You may have never thought about the data sets for training and testing AI, but you should.
Software runs the world.
The coming generation of software will include machine learning, so lawyers and businesses should educate themselves on the workings of machine learning that are likely to cause legal, regulatory, or contractual risk.
Machine learning – one of the most common design and programming methods to be classified as artificial intelligence – uses data sets fed into development tools that should produce a computer program that can make differentiations and/or predictions based on what it learned from analyzing all of the data in those sets. These data sets must be considered in operational planning, business deals, and reputation management.
The world outside of AI development teams knows very little about training or testing data sets – what they are made of, how they are created, what is chosen to stay in, and what is chosen to stay out. It seems to most people that the magic of AI/machine learning comes from the tools that learn from those sets, not the training data sets themselves.
But appropriate training data sets are crucial to creating correctly functioning AI. One of the problems with such data sets is that they need to be enormous for machines to learn from them. In other words, you or I probably couldn’t stitch together a couple of local databases and make an effective training set. Creating one involves significant work, so it would be better if you could simply use a data set that academics had already pulled together.
The recent removal of important datasets created and managed by MIT demonstrates a pitfall of enormous collections of information. Last week the school removed from circulation the AI training library called 80 Million Tiny Images, created in 2008 to help produce advanced object detection for machine learning. It is an enormous collection of pictures with descriptive labels. The database can be fed into neural networks, teaching them to associate patterns in the pictures with the descriptions.
According to the Register, “The dataset holds more than 79,300,000 images, scraped from Google Images, arranged in 75,000-odd categories. A smaller version, with 2.2 million images, could be searched and perused online from the website of MIT’s Computer Science and Artificial Intelligence Lab. This visualization, along with the full downloadable database, were removed on Monday” from MIT’s public servers. “The key problem is that the dataset includes, for example, pictures of Black people and monkeys labeled with the N-word; women in bikinis, or holding their children, labeled whores; parts of the anatomy labeled with crude terms, and so on – needlessly linking everyday imagery to slurs and offensive language, and baking prejudice and bias into future AI models.”
MIT scientists admitted that they automatically obtained the images and descriptions in the Tiny Image database from the internet without checking whether offensive pictures or language was pulled into the library. So anyone who has used this set to train their visual AI programs has fed a bias problem into the machine. Apparently the entire library was constructed by using code to search the web for images related to a huge list of words, which included derogatory terms.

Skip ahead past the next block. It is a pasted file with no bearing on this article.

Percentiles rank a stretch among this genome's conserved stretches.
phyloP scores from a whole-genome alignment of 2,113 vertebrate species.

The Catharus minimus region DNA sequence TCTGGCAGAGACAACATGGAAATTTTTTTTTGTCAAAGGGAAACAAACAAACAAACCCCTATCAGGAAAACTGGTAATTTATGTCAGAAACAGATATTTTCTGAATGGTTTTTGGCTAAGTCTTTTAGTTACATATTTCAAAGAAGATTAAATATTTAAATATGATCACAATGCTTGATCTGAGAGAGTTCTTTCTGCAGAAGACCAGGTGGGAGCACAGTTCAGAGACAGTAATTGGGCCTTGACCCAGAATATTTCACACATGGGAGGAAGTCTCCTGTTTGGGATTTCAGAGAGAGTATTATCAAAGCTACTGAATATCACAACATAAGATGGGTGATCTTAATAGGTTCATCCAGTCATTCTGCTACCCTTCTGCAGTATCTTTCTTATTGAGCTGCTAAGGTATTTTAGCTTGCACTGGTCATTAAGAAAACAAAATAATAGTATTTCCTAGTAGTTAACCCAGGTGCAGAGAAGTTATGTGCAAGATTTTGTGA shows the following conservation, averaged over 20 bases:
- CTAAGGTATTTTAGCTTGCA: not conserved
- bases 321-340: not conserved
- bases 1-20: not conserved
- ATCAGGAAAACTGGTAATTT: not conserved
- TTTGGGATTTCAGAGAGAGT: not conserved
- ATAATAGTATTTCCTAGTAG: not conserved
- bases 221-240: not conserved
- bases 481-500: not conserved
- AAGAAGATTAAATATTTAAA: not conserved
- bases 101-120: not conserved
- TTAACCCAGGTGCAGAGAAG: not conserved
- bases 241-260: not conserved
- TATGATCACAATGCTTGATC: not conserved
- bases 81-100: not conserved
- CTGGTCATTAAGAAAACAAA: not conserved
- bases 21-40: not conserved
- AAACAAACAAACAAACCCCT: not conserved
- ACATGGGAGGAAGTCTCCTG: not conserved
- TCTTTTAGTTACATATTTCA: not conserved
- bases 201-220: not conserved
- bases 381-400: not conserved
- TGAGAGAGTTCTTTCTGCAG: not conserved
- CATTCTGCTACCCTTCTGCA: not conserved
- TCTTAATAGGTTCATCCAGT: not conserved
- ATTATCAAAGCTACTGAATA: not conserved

Further, this library, like many other huge training datasets, captures pictures without permission of either the photographer or the subjects. Privacy, copyright, and rights of publicity are generally not considered by the engineers or academics pulling images, voices, or text to train AI. Such ignorance, intentional or otherwise, can lead to later problems with the programs trained on these datasets.
But many resources can point AI developers to free datasets that may have been started with more careful considerations. Governments provide access through the UK Data Service and the US National Center for Educational Statistics, plus a comprehensive visualization of US public data at Data USA. Image datasets servicing the same function as the Tiny Image database include Google’s Open Images, Imagenet, which is often used to check new visual differentiating algorithms, and even the Stanford Dogs Dataset, which contains more than 20,000 images of 120 dog breeds.
Online resources provide lists of datasets for every function from building autonomous vehicles to natural language processing, from finance and economics to sentiment analysis for chatbots. There is even a Wikipedia page listing datasets for machine-learning research which included curated repositories of datasets.
Of course, if you are not afraid of a little work, you could build your own datasets for your machine learning project. You will need both a training data set and a test data set to see how well the algorithm learned what you tried to teach it. You would need a strategy to preprocess the data to assure that it is clean, free of bias, and in the right format. There are sites that can walk you through the whole process.
Training datasets and testing datasets are of crucial importance in building the next generation of useful narrow AI for all purposes. For lawyers advising in this space, build your knowledge of AI training and testing into vendor agreements and business contracts so that your clients will be protected from surprises in AI projects. We must learn the important business and technical risks associated with datasets to properly advise clients.